"What made you write it?" I asked, still staring at the black words.
Kramisha had sat down heavily on her bed, all of a sudden looking almost as exhausted as Stevie Rae. She was shaking her head back and forth, back and forth, making her orange and black hair dance against her smooth cheeks. "It just come to me, like all the stuff I write do. Things just come into my head, and then I write it down."
"What did you think it meant?" Jack asked, patting her arm gently, a lot like he patted Duchess (she was curled up by his feet).
"I didn't really think 'bout it. It come to me. I write it. That's all." She paused, glanced up at the poster board, and then looked quickly away, as if what she saw scared her.
"Are these all poems you've written in the days since Stevie Rae Changed?" I shifted my attention to the other poems. There were several haiku.
Eyes watching always
Shadows in shadows they wait
A black feather falls
First accepted, loved
Then betrayed--spit in the face
Vengeance sweet like dots
"Sweet, blessed Nyx." Erik's shocked voice came from behind me, kept low for my ears alone to hear. "They're all about him."
"What does `sweet like dots' mean?" Jack was asking Kramisha.
"You know--dippin' dots. I love me some dippin' dots," she said.
Erik and I moved around Kramisha's room. The more I read, the tighter the knot my stomach curled into.
Like ink from a busted pen
Thrown away 'cause of someone else
But he come back
Dressed in night
Fine as a king
With his queen
"Kramisha, what were you thinking about when you wrote this one?" I asked her, pointing at the last one I'd read.
She shrugged that one shoulder again. "I guess I thought 'bout how we out of the House of Night, but we shouldn't be. I mean, I know it's best for us underground, but it just don't feel right that only Neferet know about us. She a wrong kind of High Priestess."
"Kramisha, would you do me a favor and copy down all of these poems?"
"You think I messed up, don't you?"
"No. I do not think you messed up," I assured her, hoping I was being guided correctly by my instincts and wasn't just chasing bats in the darkness again. "I think you've been given a gift from Nyx. I just want to be sure we use your gift in the right way."
"I think she's Vamp Poet Laureate material, and a major improvement over our last one," Erik said.
I looked up at him sharply, and he shrugged and grinned. "It was just a thought, that's all."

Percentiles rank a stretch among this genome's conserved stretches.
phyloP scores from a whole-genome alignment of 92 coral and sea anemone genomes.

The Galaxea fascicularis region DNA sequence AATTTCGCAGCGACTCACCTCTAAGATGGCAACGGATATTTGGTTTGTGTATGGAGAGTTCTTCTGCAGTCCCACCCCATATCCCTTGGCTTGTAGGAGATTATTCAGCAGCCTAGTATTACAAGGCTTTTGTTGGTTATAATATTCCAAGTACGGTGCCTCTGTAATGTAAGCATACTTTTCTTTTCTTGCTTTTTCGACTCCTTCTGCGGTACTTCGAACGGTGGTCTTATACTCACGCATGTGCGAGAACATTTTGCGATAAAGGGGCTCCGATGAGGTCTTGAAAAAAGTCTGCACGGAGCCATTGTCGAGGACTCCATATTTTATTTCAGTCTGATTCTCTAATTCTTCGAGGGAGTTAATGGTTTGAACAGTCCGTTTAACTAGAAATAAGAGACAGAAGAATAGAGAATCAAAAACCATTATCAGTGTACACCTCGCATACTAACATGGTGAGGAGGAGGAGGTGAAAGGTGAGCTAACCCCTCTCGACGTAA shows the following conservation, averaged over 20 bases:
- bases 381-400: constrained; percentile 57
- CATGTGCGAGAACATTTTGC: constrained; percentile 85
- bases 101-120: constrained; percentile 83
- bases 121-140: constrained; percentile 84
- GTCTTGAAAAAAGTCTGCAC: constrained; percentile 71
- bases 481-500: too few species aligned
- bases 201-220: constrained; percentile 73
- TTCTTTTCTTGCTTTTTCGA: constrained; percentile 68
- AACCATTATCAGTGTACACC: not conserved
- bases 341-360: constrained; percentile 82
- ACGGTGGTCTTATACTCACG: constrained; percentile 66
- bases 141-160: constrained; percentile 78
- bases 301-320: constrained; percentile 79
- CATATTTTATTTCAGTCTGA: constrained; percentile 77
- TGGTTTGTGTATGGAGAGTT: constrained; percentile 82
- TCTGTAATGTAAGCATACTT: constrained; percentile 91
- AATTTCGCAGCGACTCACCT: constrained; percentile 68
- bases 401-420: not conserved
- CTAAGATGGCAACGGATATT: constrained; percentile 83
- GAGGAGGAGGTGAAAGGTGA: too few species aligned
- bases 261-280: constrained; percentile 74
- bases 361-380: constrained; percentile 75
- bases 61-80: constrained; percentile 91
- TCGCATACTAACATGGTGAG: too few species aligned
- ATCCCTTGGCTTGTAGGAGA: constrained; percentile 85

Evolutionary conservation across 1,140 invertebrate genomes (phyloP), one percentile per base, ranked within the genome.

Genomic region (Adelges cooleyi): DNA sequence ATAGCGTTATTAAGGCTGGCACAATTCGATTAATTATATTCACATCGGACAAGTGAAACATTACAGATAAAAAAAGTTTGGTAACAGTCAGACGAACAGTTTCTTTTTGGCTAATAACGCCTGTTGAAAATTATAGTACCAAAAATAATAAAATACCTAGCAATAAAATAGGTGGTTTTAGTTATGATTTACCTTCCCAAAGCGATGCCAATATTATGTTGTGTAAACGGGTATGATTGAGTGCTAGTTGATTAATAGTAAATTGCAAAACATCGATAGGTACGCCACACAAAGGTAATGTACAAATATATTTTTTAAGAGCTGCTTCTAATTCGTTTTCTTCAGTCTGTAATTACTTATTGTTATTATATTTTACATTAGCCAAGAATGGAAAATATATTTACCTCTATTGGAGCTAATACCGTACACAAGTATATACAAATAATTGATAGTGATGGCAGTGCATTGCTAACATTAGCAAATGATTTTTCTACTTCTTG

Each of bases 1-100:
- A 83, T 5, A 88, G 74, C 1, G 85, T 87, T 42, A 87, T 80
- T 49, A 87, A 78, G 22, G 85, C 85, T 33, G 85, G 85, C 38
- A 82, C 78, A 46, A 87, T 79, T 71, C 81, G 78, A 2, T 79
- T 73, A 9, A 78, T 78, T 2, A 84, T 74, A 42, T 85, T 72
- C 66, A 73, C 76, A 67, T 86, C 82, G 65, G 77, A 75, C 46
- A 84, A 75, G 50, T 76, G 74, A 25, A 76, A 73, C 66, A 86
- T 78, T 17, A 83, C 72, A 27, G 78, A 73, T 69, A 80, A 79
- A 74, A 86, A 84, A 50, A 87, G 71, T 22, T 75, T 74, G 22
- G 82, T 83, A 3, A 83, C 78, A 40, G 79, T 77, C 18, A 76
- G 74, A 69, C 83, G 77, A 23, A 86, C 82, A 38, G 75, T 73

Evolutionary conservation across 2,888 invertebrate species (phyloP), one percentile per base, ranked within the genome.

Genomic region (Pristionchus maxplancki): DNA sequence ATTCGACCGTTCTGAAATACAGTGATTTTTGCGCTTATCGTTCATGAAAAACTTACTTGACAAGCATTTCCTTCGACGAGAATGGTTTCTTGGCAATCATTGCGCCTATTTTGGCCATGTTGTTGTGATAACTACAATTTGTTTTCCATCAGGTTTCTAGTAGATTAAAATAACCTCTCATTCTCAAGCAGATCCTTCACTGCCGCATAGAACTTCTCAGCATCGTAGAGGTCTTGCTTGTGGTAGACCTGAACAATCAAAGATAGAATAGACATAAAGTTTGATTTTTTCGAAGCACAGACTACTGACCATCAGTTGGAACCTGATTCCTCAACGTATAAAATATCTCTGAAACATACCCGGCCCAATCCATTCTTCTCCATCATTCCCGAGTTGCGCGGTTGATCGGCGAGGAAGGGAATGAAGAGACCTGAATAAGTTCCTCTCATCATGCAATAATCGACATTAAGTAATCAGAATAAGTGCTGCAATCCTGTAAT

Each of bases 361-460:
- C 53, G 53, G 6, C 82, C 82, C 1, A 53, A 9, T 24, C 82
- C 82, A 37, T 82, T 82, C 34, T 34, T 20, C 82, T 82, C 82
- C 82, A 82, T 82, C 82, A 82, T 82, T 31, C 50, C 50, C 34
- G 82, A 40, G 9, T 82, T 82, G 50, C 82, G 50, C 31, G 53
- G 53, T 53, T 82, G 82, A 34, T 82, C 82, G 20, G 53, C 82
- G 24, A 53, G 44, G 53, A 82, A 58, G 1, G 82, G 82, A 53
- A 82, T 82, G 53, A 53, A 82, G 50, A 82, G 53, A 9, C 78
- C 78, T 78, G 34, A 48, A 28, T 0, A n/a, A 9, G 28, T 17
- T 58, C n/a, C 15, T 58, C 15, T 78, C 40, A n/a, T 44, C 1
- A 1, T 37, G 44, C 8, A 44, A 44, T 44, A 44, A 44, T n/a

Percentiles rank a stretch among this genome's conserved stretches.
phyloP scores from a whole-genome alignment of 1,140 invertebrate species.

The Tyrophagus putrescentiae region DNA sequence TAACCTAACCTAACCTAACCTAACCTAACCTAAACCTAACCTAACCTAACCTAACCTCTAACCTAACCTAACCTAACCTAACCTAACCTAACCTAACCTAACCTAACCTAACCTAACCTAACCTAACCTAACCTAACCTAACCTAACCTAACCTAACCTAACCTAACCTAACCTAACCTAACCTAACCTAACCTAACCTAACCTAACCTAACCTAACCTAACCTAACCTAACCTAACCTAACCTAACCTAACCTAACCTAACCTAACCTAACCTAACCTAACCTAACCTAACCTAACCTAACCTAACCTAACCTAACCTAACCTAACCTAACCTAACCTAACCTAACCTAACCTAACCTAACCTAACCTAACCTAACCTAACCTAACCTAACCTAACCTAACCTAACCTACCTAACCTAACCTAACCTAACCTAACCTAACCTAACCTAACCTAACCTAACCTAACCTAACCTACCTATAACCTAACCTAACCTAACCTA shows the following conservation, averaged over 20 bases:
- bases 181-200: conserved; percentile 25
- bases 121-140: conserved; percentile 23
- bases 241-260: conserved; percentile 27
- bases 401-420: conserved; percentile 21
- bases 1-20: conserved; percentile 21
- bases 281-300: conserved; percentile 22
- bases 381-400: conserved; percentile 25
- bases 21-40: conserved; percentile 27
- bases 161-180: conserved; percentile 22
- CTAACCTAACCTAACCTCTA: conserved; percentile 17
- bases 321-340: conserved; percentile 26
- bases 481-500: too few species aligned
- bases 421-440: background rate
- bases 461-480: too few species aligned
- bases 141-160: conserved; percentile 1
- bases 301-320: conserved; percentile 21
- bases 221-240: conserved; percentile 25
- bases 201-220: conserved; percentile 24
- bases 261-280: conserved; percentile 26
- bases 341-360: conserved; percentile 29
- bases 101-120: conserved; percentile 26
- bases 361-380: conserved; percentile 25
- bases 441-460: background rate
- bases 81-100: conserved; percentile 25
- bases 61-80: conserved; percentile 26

Okay, even though it made me uncomfortable to think about Loren, especially when Erik had been the one to bring him up, I felt the rightness of what he was saying down deep in my gut, which said more about Kramisha's true nature than my exhausted guessing and my apparently overactive imagination were telling me. Nyx obviously had her hand on this kid. What the hell. I'm the only High Priestess we have. I can make a proclamation. "Kramisha, I'm going to make you our first Poet Laureate."
"Whaaaaat?! Are you kiddin'? You kiddin', ain't ya?"
"I'm not kidding. We're a new kind of vamp group. We're a civilized new kind of vamp group, and that means we need a Poet Laureate. You're it."
"Um, I agree and everything with you, Z, but doesn't the council have to vote on a new Poet Laureate?" Jack said.
"Yep, and I have my Council down here with me." I realized Jack had been talking about the Council of Nyx, the one Shekinah had been head of that ruled all vampyres. But I had a Council also, a Prefect Council, acknowledged by the school, made up of me, Erik, the Twins, Damien, Aphrodite, and Stevie Rae.
"Kramisha has my vote," Erik said.
"See, it's practically official," I said.
"Yea!" Jack cheered.
"It's a crazy idea, but I like it." Kramisha beamed.
"So, write those poems down for me before you go to sleep, 'kay?"
"Yeah, I can do that."
"Come on, Jack. Our Poet Laureate needs to get her sleep," Erik said. "Hey, congratulations, Kramisha."
"Yeah, big congrats!" Jack said, giving Kramisha a hug.
"Y'all go on now. I got work to do. Then I gotta get my rest. A Poet Laureate do have to look her best," Kramisha said primly, finishing up with a couplet.